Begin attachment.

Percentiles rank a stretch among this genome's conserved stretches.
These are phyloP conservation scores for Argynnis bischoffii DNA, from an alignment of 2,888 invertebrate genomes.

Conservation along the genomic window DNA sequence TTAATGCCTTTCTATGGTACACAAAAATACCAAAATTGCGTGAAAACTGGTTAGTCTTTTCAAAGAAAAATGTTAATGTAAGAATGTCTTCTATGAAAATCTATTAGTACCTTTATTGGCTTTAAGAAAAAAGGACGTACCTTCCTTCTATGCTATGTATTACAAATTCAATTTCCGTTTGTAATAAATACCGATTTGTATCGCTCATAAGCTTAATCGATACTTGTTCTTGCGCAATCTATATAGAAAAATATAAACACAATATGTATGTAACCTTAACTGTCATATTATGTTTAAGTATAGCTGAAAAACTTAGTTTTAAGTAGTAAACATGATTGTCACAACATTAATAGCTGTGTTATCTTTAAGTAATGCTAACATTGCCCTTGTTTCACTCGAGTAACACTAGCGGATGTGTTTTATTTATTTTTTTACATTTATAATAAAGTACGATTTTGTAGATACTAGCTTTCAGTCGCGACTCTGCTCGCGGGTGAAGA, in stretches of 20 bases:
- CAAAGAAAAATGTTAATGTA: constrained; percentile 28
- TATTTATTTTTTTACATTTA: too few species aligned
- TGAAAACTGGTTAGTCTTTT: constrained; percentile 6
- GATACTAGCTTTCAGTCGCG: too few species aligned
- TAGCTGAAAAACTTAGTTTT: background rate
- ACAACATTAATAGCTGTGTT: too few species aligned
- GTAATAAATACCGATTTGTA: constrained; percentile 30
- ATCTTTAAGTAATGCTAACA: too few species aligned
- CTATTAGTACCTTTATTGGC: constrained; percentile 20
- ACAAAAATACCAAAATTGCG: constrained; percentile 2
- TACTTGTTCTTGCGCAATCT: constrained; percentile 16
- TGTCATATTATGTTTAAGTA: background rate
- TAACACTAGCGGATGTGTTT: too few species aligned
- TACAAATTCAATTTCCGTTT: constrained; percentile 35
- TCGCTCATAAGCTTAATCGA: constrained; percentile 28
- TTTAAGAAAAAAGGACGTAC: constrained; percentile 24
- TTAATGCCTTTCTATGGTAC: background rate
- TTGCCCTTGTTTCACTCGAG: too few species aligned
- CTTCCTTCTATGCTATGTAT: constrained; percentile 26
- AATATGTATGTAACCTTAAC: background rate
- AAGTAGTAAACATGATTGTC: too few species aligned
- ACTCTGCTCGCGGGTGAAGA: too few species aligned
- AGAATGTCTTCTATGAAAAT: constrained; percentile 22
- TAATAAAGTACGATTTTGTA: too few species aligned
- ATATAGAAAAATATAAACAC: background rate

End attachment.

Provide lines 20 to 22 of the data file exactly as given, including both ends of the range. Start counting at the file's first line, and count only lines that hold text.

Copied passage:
- TTAATGCCTTTCTATGGTAC: background rate
- TTGCCCTTGTTTCACTCGAG: too few species aligned
- CTTCCTTCTATGCTATGTAT: constrained; percentile 26